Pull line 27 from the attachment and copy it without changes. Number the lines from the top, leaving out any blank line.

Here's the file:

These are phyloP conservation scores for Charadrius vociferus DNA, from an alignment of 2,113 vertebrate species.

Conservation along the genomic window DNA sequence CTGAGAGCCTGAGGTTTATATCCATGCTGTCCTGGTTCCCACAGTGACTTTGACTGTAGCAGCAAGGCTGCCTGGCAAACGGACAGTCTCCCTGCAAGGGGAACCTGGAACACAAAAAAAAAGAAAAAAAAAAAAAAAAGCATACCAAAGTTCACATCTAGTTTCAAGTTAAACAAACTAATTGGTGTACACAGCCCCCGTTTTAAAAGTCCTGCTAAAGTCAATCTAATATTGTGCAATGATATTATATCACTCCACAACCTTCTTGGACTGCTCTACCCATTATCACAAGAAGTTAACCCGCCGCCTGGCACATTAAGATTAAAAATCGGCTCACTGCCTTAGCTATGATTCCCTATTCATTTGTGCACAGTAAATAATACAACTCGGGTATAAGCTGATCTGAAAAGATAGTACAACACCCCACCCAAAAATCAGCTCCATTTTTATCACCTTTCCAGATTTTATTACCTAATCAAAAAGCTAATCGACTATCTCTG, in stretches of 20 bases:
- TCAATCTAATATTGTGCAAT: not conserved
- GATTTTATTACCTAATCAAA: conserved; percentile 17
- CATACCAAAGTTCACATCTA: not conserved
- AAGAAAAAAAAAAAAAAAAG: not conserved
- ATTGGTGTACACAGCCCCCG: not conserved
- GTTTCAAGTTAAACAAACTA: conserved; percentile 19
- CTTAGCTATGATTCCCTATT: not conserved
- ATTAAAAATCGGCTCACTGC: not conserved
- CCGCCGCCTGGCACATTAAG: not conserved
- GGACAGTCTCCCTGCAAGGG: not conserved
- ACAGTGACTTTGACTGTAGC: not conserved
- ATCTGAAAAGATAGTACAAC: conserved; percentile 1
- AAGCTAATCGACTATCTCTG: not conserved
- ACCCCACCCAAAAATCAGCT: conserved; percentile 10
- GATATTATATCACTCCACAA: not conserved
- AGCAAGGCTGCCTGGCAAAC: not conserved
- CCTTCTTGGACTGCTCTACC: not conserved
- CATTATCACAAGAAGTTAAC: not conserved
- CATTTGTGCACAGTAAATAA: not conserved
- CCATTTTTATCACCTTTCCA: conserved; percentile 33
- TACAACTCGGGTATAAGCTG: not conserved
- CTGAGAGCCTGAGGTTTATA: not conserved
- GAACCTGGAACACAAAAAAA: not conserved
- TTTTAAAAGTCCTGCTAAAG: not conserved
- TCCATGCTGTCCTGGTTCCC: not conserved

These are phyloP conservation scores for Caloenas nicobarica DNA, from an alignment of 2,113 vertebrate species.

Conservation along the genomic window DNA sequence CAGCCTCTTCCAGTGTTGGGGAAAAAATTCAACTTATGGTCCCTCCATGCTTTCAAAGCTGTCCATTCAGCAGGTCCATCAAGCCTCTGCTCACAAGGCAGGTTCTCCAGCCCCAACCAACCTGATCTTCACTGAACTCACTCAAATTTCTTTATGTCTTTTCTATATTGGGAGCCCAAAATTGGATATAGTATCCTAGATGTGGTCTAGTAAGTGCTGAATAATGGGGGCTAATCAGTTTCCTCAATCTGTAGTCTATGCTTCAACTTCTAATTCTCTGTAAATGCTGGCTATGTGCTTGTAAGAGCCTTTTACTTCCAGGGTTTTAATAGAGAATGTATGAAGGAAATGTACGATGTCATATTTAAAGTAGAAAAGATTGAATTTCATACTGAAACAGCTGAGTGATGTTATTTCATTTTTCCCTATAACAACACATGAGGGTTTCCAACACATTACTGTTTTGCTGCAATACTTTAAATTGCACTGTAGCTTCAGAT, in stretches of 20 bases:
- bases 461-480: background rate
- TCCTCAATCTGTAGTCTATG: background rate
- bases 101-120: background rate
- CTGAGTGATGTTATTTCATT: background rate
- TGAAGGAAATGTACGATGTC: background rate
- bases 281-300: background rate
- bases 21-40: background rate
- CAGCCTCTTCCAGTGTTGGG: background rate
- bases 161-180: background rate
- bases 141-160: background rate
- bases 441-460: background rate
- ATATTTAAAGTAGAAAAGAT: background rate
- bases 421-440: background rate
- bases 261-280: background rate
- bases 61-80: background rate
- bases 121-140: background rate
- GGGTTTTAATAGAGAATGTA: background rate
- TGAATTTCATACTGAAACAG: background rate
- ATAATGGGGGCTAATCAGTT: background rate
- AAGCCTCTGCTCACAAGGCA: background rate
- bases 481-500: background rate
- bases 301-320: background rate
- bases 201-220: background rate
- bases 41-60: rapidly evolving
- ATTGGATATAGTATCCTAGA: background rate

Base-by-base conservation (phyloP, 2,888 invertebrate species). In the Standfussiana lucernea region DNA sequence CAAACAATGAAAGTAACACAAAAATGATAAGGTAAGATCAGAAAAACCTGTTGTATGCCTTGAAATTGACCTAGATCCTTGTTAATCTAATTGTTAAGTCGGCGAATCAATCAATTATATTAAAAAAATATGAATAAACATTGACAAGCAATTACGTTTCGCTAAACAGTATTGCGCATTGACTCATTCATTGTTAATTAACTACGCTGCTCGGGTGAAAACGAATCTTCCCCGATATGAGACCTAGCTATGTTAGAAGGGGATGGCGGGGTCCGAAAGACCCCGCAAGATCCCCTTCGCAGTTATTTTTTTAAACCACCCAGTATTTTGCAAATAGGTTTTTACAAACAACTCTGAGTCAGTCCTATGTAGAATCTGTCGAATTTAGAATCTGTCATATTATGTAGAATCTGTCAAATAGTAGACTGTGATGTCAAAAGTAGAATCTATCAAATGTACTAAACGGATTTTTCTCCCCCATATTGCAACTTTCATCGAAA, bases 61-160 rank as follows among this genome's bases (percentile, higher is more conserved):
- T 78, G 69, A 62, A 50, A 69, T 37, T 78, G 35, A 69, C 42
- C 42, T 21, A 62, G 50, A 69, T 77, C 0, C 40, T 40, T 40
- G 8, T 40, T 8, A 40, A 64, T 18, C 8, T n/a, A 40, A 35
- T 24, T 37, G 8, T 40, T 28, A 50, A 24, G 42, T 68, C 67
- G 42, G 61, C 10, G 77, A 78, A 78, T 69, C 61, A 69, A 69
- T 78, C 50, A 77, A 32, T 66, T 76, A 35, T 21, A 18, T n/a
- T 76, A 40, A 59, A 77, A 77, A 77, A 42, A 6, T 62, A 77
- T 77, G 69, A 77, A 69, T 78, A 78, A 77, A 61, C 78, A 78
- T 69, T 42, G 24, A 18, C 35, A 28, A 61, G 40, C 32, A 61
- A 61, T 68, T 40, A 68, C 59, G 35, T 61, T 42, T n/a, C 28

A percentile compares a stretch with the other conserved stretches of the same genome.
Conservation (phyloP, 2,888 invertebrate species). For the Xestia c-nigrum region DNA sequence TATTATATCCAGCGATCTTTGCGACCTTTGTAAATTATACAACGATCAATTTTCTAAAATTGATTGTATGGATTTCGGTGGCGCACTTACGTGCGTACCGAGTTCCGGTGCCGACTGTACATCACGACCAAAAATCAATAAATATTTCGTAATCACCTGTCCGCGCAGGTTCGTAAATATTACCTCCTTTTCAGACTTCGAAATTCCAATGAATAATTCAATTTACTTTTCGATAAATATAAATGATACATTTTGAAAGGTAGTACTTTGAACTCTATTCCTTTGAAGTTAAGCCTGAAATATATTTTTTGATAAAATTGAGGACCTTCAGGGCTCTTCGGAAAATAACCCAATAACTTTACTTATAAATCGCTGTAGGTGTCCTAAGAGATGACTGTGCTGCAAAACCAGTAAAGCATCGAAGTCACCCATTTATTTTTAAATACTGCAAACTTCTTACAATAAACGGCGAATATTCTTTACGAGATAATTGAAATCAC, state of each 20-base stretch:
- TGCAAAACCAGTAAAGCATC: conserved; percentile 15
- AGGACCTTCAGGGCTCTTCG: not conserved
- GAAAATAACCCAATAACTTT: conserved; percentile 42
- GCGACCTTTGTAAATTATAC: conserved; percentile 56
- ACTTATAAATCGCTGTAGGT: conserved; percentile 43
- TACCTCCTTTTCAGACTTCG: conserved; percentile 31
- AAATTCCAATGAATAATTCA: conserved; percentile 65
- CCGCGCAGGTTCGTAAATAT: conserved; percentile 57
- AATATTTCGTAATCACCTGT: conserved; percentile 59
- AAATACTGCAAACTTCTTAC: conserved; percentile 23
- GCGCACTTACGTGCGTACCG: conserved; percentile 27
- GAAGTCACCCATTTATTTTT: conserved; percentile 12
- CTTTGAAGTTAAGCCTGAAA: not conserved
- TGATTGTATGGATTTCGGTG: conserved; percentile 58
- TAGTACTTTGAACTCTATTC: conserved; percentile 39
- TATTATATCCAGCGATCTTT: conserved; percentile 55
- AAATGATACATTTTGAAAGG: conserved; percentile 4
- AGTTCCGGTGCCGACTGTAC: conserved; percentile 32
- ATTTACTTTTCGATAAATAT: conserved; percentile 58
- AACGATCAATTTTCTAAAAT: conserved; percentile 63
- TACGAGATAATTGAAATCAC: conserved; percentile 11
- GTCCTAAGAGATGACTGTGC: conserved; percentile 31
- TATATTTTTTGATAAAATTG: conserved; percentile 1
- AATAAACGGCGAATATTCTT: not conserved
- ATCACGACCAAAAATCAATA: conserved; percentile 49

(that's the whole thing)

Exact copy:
- TCCATGCTGTCCTGGTTCCC: not conserved